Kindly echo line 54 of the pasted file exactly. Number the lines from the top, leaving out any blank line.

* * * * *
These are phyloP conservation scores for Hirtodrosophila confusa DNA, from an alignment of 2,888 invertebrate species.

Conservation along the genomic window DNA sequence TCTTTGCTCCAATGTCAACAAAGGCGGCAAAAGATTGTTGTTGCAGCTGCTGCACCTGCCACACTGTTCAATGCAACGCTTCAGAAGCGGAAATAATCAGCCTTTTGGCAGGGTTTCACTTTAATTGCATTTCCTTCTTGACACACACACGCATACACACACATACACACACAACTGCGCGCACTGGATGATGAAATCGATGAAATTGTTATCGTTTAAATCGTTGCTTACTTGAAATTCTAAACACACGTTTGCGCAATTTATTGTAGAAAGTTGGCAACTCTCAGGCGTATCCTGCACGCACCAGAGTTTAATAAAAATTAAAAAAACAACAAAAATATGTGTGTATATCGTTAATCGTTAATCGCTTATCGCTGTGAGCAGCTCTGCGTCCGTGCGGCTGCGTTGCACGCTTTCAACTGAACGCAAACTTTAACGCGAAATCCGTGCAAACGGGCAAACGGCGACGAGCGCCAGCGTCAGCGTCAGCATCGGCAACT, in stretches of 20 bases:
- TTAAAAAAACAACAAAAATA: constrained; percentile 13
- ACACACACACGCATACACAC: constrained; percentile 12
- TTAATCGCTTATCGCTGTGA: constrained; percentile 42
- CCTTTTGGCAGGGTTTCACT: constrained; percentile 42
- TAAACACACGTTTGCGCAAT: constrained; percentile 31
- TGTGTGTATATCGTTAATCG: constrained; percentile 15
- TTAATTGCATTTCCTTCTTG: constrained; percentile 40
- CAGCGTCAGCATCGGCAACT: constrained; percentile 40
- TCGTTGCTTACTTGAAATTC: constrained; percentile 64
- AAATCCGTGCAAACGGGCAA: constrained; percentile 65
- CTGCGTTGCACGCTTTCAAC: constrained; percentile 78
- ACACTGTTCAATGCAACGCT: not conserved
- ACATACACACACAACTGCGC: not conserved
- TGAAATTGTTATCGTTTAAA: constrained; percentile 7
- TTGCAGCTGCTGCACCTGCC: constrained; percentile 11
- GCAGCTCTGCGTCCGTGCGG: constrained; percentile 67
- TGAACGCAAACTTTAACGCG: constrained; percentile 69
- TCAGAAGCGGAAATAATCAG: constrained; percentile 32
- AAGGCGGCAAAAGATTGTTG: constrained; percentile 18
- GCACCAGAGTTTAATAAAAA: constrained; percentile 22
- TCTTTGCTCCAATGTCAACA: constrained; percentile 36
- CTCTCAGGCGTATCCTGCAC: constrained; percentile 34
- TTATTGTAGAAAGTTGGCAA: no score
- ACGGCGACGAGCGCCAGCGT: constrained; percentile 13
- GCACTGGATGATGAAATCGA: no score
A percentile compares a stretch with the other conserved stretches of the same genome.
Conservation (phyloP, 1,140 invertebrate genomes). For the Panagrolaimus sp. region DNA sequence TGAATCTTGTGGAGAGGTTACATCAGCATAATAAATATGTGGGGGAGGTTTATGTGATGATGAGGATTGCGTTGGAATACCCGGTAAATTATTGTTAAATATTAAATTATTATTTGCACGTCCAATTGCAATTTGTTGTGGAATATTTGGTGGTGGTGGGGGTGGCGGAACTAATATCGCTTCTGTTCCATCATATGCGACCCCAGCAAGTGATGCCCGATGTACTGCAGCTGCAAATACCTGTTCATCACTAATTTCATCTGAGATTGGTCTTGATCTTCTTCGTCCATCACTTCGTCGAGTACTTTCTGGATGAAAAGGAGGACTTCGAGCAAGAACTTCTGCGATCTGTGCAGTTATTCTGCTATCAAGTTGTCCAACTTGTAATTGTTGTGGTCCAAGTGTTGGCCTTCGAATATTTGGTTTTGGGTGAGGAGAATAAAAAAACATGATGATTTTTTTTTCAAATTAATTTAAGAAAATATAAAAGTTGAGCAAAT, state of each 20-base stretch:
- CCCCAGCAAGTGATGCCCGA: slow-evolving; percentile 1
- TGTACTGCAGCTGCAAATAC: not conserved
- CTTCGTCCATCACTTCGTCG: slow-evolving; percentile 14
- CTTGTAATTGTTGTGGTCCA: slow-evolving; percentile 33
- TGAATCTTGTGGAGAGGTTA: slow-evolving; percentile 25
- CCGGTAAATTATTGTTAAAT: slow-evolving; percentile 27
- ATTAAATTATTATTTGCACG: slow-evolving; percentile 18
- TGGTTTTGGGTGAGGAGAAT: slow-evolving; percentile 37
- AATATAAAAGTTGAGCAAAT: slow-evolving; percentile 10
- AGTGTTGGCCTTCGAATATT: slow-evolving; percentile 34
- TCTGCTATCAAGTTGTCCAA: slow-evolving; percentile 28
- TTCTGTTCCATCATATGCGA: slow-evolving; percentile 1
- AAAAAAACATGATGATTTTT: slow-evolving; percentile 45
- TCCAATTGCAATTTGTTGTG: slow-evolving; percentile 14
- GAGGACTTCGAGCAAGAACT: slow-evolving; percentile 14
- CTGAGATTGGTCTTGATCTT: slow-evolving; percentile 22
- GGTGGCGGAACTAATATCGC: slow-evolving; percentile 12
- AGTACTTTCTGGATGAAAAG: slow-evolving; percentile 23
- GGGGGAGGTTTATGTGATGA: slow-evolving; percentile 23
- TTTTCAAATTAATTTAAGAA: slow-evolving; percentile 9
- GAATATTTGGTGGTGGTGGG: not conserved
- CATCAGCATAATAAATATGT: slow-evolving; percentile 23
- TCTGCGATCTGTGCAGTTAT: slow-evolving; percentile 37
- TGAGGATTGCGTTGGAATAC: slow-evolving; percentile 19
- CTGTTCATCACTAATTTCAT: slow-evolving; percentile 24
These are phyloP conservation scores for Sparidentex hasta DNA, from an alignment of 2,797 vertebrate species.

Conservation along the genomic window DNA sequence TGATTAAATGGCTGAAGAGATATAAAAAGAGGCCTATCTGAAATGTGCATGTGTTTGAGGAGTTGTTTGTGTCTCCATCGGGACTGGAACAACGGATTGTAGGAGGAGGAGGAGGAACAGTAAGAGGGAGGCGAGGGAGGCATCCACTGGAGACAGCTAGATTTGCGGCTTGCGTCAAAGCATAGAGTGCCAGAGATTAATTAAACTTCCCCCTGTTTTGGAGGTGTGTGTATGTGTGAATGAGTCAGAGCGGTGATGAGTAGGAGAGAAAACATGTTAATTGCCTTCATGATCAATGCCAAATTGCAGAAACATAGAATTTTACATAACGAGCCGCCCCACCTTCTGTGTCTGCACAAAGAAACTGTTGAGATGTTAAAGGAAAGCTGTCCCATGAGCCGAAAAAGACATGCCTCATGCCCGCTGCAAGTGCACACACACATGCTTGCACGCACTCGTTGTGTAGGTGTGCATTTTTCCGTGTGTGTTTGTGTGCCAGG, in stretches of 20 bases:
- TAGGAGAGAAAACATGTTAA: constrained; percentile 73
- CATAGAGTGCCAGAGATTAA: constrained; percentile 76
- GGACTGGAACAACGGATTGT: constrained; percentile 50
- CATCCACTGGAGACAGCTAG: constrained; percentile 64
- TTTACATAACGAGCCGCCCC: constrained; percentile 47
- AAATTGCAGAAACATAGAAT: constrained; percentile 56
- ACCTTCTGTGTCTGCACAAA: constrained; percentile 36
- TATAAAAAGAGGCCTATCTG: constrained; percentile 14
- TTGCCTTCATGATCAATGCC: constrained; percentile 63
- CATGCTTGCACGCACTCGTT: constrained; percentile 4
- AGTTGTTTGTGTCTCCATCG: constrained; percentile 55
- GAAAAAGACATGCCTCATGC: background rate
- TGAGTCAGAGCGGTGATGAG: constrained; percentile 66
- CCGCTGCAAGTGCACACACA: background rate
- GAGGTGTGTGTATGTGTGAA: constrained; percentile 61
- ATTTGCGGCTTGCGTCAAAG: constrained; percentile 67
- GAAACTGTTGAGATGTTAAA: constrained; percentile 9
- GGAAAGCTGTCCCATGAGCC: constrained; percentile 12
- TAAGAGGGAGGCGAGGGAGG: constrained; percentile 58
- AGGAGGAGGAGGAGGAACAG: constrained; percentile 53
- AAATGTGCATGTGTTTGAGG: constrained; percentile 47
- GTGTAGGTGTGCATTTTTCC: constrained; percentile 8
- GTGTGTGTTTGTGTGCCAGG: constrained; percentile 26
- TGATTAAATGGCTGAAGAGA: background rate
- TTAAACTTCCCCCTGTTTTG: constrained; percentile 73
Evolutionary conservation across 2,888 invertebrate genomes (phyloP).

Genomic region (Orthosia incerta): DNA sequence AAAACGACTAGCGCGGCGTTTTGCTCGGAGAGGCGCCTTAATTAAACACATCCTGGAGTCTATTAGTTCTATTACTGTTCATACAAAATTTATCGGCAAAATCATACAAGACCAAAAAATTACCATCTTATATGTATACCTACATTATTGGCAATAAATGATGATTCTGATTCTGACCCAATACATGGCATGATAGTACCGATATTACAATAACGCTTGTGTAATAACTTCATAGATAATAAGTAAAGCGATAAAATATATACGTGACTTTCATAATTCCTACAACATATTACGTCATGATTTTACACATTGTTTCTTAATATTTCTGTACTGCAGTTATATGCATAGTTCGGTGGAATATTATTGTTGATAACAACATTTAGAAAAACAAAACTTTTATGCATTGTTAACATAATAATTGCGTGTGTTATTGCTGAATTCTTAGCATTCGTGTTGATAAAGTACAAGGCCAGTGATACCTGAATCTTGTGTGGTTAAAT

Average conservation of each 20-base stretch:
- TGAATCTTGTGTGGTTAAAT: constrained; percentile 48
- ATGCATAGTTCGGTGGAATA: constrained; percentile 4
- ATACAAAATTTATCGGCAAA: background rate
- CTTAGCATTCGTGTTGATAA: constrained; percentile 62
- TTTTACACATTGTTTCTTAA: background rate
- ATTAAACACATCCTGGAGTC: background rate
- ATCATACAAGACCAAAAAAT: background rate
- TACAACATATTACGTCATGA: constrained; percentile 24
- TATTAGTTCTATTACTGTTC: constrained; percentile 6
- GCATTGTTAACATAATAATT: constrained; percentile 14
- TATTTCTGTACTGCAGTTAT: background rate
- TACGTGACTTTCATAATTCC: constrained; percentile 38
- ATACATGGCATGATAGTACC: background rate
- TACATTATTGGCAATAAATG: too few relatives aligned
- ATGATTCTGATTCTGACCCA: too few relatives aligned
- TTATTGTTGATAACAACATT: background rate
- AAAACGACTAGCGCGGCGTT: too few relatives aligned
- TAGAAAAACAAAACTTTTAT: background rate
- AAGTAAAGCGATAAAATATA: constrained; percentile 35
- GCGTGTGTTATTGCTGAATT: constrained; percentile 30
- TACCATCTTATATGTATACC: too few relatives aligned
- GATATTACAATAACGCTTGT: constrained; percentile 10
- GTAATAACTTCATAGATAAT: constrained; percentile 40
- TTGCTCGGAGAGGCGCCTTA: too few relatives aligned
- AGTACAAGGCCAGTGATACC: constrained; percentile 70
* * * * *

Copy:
- CTGTTCATCACTAATTTCAT: slow-evolving; percentile 24